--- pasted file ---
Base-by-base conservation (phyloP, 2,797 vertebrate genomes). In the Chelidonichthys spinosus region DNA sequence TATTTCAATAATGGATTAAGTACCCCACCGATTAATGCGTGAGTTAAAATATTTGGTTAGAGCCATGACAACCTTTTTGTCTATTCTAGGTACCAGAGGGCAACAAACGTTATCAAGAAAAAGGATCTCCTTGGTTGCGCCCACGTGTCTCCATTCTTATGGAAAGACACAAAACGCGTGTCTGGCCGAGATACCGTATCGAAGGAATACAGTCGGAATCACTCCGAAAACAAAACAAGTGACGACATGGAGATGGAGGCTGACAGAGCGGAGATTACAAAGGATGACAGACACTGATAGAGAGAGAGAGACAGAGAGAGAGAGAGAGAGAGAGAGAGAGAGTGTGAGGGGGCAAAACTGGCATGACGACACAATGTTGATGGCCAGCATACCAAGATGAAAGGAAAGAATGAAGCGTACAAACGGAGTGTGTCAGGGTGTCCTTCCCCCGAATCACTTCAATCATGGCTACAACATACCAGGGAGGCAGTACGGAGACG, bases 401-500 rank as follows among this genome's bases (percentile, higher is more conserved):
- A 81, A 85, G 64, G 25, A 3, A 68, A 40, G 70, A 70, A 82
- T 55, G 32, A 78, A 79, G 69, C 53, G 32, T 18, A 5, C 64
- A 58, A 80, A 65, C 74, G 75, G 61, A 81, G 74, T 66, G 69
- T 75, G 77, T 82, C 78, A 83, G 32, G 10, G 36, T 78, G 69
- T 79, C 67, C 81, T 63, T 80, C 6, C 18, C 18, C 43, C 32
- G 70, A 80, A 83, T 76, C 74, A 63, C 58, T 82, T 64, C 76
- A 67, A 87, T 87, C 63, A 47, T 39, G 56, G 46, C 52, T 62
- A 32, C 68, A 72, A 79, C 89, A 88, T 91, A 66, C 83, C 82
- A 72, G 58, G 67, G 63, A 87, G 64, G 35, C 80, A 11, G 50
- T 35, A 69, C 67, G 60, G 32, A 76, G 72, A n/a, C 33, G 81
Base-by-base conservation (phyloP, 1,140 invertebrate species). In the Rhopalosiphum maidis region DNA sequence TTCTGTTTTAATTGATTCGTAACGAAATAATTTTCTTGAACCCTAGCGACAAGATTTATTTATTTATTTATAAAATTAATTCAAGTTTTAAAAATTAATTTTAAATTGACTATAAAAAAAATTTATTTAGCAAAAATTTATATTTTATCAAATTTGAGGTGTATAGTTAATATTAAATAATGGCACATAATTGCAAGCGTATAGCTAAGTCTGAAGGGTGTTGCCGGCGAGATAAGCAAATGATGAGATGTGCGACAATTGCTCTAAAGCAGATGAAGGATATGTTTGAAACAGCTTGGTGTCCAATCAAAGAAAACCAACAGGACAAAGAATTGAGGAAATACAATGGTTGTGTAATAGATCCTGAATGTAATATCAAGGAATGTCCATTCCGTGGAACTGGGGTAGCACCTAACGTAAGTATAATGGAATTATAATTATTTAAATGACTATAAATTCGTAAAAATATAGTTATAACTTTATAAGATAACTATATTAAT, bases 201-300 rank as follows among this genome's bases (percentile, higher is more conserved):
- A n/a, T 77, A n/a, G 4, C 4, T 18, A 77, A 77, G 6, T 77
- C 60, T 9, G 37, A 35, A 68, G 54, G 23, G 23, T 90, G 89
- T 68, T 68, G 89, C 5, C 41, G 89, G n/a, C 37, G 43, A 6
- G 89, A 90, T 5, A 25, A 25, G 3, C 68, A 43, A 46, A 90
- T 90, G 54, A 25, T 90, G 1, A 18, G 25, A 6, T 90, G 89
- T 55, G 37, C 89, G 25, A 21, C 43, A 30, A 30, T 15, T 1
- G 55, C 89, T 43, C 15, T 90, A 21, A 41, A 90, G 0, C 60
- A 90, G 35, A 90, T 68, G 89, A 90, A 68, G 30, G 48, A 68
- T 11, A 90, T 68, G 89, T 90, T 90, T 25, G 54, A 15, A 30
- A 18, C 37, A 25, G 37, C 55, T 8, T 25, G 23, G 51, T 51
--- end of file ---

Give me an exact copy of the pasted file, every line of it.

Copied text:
Base-by-base conservation (phyloP, 2,797 vertebrate genomes). In the Chelidonichthys spinosus region DNA sequence TATTTCAATAATGGATTAAGTACCCCACCGATTAATGCGTGAGTTAAAATATTTGGTTAGAGCCATGACAACCTTTTTGTCTATTCTAGGTACCAGAGGGCAACAAACGTTATCAAGAAAAAGGATCTCCTTGGTTGCGCCCACGTGTCTCCATTCTTATGGAAAGACACAAAACGCGTGTCTGGCCGAGATACCGTATCGAAGGAATACAGTCGGAATCACTCCGAAAACAAAACAAGTGACGACATGGAGATGGAGGCTGACAGAGCGGAGATTACAAAGGATGACAGACACTGATAGAGAGAGAGAGACAGAGAGAGAGAGAGAGAGAGAGAGAGAGAGTGTGAGGGGGCAAAACTGGCATGACGACACAATGTTGATGGCCAGCATACCAAGATGAAAGGAAAGAATGAAGCGTACAAACGGAGTGTGTCAGGGTGTCCTTCCCCCGAATCACTTCAATCATGGCTACAACATACCAGGGAGGCAGTACGGAGACG, bases 401-500 rank as follows among this genome's bases (percentile, higher is more conserved):
- A 81, A 85, G 64, G 25, A 3, A 68, A 40, G 70, A 70, A 82
- T 55, G 32, A 78, A 79, G 69, C 53, G 32, T 18, A 5, C 64
- A 58, A 80, A 65, C 74, G 75, G 61, A 81, G 74, T 66, G 69
- T 75, G 77, T 82, C 78, A 83, G 32, G 10, G 36, T 78, G 69
- T 79, C 67, C 81, T 63, T 80, C 6, C 18, C 18, C 43, C 32
- G 70, A 80, A 83, T 76, C 74, A 63, C 58, T 82, T 64, C 76
- A 67, A 87, T 87, C 63, A 47, T 39, G 56, G 46, C 52, T 62
- A 32, C 68, A 72, A 79, C 89, A 88, T 91, A 66, C 83, C 82
- A 72, G 58, G 67, G 63, A 87, G 64, G 35, C 80, A 11, G 50
- T 35, A 69, C 67, G 60, G 32, A 76, G 72, A n/a, C 33, G 81
Base-by-base conservation (phyloP, 1,140 invertebrate species). In the Rhopalosiphum maidis region DNA sequence TTCTGTTTTAATTGATTCGTAACGAAATAATTTTCTTGAACCCTAGCGACAAGATTTATTTATTTATTTATAAAATTAATTCAAGTTTTAAAAATTAATTTTAAATTGACTATAAAAAAAATTTATTTAGCAAAAATTTATATTTTATCAAATTTGAGGTGTATAGTTAATATTAAATAATGGCACATAATTGCAAGCGTATAGCTAAGTCTGAAGGGTGTTGCCGGCGAGATAAGCAAATGATGAGATGTGCGACAATTGCTCTAAAGCAGATGAAGGATATGTTTGAAACAGCTTGGTGTCCAATCAAAGAAAACCAACAGGACAAAGAATTGAGGAAATACAATGGTTGTGTAATAGATCCTGAATGTAATATCAAGGAATGTCCATTCCGTGGAACTGGGGTAGCACCTAACGTAAGTATAATGGAATTATAATTATTTAAATGACTATAAATTCGTAAAAATATAGTTATAACTTTATAAGATAACTATATTAAT, bases 201-300 rank as follows among this genome's bases (percentile, higher is more conserved):
- A n/a, T 77, A n/a, G 4, C 4, T 18, A 77, A 77, G 6, T 77
- C 60, T 9, G 37, A 35, A 68, G 54, G 23, G 23, T 90, G 89
- T 68, T 68, G 89, C 5, C 41, G 89, G n/a, C 37, G 43, A 6
- G 89, A 90, T 5, A 25, A 25, G 3, C 68, A 43, A 46, A 90
- T 90, G 54, A 25, T 90, G 1, A 18, G 25, A 6, T 90, G 89
- T 55, G 37, C 89, G 25, A 21, C 43, A 30, A 30, T 15, T 1
- G 55, C 89, T 43, C 15, T 90, A 21, A 41, A 90, G 0, C 60
- A 90, G 35, A 90, T 68, G 89, A 90, A 68, G 30, G 48, A 68
- T 11, A 90, T 68, G 89, T 90, T 90, T 25, G 54, A 15, A 30
- A 18, C 37, A 25, G 37, C 55, T 8, T 25, G 23, G 51, T 51